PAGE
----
RUSSIA STARTS IMPORTING “GOLDEN HEADS”


20.09.06

MOSCOW. (RIA Novosti political commentator Alexander Yurov)

According to the official statistics, some 50,000 jobseekers annually leave Russia, but the International Labor Organization says more than 500,000 Russians have immigrated since the reforms began.
Russia has long been an exporter of “good brains.” However, few people are aware that a large number of highly qualified professional foreigners come to work in Russia. Russia is both a supplier of human resources and an importer of “golden heads.” The country is also more firmly establishing its presence on the executive search market.
An international conference on the globalization of the recruitment market has just finished in St. Petersburg. HR experts from across Europe discussed labor market problems and found that vacancies for heads of local offices of global corporations are the most popular in Russia. However, foreigners are also invited to head separate branches of international companies and as independent directors to supervisory boards of Russian companies.
The globalization of the labor market not only manifests itself in the removal of barriers to employment in other countries. After entering a foreign market, international companies seek to adapt their businesses to the local environment. Russia is not an exception, and local professionals are invited to work for international companies with roots in Russia. Russians are also employed abroad. A large mining company active in Australia, Canada and Chile, has lately launched a search for Russian candidates to fill vacancies in South Africa.
The borders on the market of top managers and high-level experts are also becoming more vague, says Yulia Nikitina, a managing partner with the Boyden international HR agency. However, it is mostly multinational companies that attract foreign managers. And in such companies a manager is always international. As soon as his experience and skills comply with certain corporate standards, he or she can be transferred to any department of the company abroad that may require his services. Russian managers who have lately gained experience of reorganizing and establishing new businesses at home and introducing new products and technologies on the market are often required in other developing economies. For example, a chief engineer from a St. Petersburg-based company was recently invited to head a factory in Europe, Nikitina said.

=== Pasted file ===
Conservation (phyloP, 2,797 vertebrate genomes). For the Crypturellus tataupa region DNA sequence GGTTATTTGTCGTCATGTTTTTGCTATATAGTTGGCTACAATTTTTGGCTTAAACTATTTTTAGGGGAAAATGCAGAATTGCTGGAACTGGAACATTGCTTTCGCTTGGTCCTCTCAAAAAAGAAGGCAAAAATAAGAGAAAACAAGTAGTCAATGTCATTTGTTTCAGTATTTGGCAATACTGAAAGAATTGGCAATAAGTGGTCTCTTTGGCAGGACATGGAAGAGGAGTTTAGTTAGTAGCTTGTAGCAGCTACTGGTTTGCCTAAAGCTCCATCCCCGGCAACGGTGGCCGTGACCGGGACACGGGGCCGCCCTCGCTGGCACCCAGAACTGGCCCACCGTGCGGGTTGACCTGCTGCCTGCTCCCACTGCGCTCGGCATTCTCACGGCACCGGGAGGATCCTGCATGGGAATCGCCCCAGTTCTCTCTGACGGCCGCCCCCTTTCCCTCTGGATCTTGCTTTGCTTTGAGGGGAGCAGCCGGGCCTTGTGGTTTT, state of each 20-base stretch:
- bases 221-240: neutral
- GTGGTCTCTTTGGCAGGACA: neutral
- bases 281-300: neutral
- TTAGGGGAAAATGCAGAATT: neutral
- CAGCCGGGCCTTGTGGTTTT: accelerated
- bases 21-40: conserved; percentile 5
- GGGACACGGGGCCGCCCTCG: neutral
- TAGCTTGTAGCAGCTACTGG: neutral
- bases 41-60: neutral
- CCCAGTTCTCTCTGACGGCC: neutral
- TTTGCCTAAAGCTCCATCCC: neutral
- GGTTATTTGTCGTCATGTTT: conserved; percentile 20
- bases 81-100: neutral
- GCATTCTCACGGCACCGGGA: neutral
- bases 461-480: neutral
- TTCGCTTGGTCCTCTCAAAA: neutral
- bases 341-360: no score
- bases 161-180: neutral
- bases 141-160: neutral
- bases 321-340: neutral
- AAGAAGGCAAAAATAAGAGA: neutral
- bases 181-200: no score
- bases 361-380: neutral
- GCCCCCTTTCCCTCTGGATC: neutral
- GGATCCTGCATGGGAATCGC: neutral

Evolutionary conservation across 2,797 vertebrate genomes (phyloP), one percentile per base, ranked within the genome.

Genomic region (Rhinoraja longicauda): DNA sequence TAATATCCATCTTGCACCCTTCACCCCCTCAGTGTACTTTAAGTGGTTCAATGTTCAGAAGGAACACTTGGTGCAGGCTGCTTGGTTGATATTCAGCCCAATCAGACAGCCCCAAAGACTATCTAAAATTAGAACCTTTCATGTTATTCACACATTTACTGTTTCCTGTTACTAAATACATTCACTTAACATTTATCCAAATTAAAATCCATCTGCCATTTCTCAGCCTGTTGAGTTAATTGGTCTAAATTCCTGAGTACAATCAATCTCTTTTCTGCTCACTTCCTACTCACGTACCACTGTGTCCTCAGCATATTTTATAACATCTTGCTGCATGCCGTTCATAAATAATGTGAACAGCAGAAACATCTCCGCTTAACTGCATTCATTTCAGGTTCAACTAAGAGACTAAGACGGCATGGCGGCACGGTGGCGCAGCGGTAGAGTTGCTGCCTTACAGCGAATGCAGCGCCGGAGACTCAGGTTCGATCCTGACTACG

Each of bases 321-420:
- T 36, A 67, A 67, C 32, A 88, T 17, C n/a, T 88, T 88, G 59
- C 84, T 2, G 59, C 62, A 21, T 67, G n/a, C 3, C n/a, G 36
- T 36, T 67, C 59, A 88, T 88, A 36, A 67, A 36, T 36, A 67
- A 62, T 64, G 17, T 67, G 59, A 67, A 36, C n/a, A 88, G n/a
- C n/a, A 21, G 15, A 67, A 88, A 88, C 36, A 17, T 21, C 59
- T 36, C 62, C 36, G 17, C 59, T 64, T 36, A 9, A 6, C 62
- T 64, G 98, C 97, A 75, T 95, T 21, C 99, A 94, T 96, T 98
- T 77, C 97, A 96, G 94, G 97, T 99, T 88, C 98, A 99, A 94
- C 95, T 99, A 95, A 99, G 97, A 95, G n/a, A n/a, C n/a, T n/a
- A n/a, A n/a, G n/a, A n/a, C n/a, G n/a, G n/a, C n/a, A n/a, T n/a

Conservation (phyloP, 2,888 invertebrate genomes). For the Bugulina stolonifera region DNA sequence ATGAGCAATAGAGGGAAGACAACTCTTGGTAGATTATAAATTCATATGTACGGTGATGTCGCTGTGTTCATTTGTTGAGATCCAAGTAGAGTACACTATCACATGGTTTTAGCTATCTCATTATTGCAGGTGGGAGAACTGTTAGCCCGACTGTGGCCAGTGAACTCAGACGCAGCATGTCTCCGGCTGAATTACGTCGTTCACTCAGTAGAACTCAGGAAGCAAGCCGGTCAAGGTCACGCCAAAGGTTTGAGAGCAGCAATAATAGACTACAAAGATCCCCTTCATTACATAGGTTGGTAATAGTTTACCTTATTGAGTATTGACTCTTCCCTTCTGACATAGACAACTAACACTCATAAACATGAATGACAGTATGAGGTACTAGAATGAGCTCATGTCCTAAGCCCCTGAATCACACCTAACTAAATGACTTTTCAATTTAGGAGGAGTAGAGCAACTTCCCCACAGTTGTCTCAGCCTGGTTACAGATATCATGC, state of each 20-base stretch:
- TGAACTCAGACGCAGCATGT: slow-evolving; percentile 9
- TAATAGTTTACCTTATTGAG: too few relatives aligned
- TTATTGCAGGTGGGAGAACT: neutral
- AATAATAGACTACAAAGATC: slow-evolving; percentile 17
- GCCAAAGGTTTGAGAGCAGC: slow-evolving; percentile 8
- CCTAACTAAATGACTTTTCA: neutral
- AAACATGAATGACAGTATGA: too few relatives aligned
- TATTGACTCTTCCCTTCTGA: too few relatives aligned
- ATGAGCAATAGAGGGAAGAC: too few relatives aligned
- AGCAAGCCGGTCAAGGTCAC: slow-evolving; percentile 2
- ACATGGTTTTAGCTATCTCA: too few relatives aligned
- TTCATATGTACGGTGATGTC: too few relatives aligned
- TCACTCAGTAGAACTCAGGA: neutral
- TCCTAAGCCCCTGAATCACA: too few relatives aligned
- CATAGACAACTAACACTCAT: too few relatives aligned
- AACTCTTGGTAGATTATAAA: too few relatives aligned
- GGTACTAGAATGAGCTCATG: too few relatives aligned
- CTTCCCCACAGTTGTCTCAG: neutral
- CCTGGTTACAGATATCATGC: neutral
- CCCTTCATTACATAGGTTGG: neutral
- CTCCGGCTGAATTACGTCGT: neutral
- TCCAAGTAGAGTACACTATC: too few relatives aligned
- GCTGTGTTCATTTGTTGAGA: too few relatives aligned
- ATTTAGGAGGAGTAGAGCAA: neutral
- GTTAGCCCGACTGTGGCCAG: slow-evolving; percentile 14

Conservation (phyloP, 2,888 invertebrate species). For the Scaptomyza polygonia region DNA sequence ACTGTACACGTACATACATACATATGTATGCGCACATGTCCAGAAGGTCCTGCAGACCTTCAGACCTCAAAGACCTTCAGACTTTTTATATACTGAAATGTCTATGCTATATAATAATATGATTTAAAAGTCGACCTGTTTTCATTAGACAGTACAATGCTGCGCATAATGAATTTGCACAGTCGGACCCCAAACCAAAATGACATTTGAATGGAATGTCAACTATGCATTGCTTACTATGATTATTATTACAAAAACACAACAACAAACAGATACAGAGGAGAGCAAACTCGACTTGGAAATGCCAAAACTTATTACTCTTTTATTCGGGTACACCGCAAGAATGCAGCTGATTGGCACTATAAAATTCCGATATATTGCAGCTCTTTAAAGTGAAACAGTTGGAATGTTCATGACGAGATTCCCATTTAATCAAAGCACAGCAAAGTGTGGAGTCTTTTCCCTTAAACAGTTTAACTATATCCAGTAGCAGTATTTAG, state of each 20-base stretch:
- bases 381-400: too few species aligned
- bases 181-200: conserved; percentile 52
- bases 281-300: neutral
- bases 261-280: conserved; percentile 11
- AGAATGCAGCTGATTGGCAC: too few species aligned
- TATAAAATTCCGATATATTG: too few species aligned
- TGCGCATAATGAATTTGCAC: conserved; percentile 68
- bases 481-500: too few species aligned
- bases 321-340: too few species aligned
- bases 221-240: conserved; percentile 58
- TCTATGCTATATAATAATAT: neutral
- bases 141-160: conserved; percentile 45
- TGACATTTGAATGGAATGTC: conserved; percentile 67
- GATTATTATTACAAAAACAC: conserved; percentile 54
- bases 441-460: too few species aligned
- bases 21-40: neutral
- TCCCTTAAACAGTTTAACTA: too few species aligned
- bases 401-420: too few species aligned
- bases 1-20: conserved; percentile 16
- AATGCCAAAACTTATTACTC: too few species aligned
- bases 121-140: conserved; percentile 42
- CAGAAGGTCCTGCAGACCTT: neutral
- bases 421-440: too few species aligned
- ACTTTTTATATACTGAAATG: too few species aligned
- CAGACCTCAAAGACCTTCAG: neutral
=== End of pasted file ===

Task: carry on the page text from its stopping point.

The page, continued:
However, multinational companies are not the sole contributors to the globalization of the labor market. Russian enterprises also seek to attract highly qualified professionals from abroad. Financial companies have been quite successful in this area. They have traditionally borrowed on western management and recruitment experience, and English is often spoken in Russian offices now. Today, foreigners almost everywhere control departments handling management of foreign customers’ assets. Many foreign analysts and brokers are also employed in Russia.
The reasons why Russian entrepreneurs prefer employing foreign staff are easy to explain. This is a professional necessity, rather than fashion. A businessman who has been trained in the West is disciplined, professional and predictable. Almost every such professional is an expert in a certain narrow business sphere. These qualities are quite rare in Russia.
In addition, the heads of Russian companies often regard foreign specialists as instructors to train Russian staff. Under the guidance of an experienced foreign manager local stuff can be trained to become high-class professionals within two to three years. This is perhaps why some ambitious Russian companies even have foreign HR managers.
Russians are also wanted on the global labor market. When a foreign HR manager chooses a Russian professional among other candidates, he does so because most of them share certain valuable features. Russians’ adaptability, flexibility, talent, team spirit and academic knowledge are appreciated in the world. Russian people are almost always more proactive than their foreign counterparts, though, unfortunately, less predictable and disciplined.-0-